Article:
Tip 2: Develop a Strategy Screen

A strategy screen is a tool to help you evaluate opportunities and make these tough decisions. Create a list of criteria an opportunity or invitation will need to meet to move from a “no” to a “yes.” What will be the most meaningful to you, your organization, your community, and your life? See Andrea’s sample strategy screen and adapt it with criteria specific to your organization.

Learn more about these two tips in Rachel’s short four-minute explainer video:



More Trade Secrets From Rachel and Andrea

In their podcast conversation, Rachel and Andrea shared additional strategies for prioritization:

  • Don’t Start Your Day with Email

Instead, start your day by looking at your calendar and to-do list and setting your own priorities.

“If you don’t prioritize your life, someone else will.”
Greg McKeown, Essentialism

Then, when the time is right, open your email. I have already started implementing this tip, and it’s been a game-changer. As a morning person, I am most productive at the start of the day and try to protect that time for my highest-priority tasks. If possible, I wait to address non-urgent email requests until I have made significant headway on these projects.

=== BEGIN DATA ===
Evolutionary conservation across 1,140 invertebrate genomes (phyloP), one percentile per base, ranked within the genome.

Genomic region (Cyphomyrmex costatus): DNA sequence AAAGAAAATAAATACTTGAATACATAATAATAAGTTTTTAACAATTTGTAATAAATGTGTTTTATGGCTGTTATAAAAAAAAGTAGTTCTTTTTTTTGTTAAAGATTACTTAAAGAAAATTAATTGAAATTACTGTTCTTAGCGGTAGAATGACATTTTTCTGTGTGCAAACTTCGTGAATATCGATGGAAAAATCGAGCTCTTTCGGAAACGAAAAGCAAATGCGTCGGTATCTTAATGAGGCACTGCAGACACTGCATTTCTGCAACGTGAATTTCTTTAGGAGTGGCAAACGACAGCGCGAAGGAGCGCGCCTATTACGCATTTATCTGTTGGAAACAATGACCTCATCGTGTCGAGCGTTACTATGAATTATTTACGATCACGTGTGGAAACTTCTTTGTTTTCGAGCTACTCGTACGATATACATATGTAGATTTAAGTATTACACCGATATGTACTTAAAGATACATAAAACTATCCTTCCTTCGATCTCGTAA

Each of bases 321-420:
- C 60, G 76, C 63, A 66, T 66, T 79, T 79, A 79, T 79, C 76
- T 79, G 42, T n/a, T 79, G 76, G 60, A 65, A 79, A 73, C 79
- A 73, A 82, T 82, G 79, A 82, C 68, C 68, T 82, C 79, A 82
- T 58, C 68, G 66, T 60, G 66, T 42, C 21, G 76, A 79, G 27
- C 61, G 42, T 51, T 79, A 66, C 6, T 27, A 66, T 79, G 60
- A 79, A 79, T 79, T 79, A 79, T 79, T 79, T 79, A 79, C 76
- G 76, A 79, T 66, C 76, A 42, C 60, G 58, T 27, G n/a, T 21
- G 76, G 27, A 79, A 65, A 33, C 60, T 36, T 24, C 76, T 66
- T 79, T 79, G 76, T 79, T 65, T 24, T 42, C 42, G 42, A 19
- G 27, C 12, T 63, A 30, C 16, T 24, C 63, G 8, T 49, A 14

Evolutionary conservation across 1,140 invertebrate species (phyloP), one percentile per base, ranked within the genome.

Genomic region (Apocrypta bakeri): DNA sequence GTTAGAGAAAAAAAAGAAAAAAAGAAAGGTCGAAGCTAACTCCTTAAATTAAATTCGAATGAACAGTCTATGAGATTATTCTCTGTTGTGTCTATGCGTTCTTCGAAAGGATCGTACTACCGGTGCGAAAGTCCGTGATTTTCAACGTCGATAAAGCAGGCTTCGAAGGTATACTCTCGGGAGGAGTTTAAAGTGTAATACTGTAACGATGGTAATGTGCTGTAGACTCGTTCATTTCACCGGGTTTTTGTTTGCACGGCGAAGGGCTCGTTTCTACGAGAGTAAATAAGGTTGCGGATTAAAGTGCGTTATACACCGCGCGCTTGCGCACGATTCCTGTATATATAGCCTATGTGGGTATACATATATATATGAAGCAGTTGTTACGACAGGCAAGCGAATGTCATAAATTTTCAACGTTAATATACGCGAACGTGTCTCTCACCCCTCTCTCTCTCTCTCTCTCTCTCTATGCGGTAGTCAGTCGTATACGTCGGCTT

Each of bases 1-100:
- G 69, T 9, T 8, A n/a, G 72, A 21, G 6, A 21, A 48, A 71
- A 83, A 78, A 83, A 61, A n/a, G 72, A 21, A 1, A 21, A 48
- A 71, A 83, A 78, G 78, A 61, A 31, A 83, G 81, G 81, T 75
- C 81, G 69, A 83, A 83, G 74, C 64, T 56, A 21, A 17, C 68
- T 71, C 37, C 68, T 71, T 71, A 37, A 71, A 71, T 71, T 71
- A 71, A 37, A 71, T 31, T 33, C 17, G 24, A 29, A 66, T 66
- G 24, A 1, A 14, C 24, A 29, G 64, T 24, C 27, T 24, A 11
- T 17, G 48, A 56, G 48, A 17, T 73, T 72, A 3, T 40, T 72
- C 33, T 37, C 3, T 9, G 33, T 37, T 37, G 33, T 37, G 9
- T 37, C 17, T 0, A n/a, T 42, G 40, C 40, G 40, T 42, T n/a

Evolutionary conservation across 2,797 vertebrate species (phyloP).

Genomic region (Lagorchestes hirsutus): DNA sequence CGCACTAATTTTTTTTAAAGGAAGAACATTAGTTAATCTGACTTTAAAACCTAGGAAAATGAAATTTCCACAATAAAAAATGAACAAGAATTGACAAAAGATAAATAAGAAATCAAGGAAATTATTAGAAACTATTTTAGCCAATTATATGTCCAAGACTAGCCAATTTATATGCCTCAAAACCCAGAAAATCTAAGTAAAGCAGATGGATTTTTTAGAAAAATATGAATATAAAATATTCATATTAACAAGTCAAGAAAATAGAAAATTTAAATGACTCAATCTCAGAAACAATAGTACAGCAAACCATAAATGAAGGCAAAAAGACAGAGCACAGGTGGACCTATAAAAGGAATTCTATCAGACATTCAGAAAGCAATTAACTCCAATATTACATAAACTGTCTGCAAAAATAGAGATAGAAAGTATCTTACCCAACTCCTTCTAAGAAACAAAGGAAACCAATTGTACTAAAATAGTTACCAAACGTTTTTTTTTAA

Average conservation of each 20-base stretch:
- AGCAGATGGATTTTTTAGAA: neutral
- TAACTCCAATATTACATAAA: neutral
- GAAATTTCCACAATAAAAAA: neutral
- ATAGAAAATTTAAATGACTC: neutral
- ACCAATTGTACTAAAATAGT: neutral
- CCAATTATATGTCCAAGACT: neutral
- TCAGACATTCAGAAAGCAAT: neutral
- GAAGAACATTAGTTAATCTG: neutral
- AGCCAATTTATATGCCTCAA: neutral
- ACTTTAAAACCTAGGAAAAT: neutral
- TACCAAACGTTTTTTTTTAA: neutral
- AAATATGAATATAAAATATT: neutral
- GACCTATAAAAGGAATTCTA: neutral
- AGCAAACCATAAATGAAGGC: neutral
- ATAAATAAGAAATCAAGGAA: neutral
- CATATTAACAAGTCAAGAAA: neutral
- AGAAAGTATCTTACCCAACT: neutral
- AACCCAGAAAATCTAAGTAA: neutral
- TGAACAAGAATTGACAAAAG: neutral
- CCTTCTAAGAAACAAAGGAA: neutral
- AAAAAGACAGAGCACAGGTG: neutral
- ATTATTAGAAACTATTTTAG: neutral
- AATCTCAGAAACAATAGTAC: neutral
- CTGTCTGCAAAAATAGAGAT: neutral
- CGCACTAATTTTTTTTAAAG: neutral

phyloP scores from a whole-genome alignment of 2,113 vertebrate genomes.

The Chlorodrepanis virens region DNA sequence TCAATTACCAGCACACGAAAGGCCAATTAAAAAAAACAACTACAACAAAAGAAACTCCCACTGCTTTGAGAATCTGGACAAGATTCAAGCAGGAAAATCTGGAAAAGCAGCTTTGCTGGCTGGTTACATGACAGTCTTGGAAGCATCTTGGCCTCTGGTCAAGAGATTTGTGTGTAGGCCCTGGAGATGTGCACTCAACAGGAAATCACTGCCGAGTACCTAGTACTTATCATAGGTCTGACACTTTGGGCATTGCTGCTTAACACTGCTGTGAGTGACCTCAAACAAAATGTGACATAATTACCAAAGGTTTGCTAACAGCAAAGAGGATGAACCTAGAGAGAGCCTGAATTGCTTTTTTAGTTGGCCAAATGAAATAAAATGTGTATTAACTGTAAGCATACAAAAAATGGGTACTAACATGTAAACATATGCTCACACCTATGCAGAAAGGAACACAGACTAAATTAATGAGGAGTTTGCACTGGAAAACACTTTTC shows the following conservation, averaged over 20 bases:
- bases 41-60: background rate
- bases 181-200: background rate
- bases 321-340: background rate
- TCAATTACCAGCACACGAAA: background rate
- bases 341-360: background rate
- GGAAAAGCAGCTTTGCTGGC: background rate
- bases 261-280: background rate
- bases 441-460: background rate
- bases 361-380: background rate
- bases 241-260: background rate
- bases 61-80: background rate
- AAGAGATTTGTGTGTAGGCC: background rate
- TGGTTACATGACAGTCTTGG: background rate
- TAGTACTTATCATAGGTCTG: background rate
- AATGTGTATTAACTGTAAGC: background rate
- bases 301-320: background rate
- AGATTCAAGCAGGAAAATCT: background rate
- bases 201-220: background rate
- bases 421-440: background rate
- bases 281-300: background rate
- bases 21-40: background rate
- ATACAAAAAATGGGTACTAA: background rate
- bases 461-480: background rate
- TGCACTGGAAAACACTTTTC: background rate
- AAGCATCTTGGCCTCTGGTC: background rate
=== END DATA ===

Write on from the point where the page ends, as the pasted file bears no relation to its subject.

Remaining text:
If your organization uses a chat system, you know this can be equally distracting. Chat notifications seem to scream, “Check me. It’ll be quick. I promise.” But it’s often not, and then you’re headed down another path, veering far from the task at hand. I can be just as guilty of causing these detours for others, and I am trying to be more intentional about how and when I use chat.

  • Take a Break

Give yourself time to step away and clear your mind. Figure out what activities work best for you. Whether taking a walk or even a shower, this time often leads to the greatest moments of inspiration. In the end, you’ll be more productive.

  • Don’t Answer Every Phone Call

If it isn’t an emergency and you’re focused on your work, let the call go to voicemail and listen later when you intentionally step away to respond to messages.

  • Set Goals for your Meetings

When planning a meeting, identify goals you can accomplish within the allotted time to avoid the dreaded never-ending meeting. Rachel emphasizes the importance of being clear on the meeting’s purpose, product, people, and process. Learn more about Creating Great Meetings in one of Rachel’s upcoming Work Smarter, Not Harder podcast episodes, which will be available on February 13.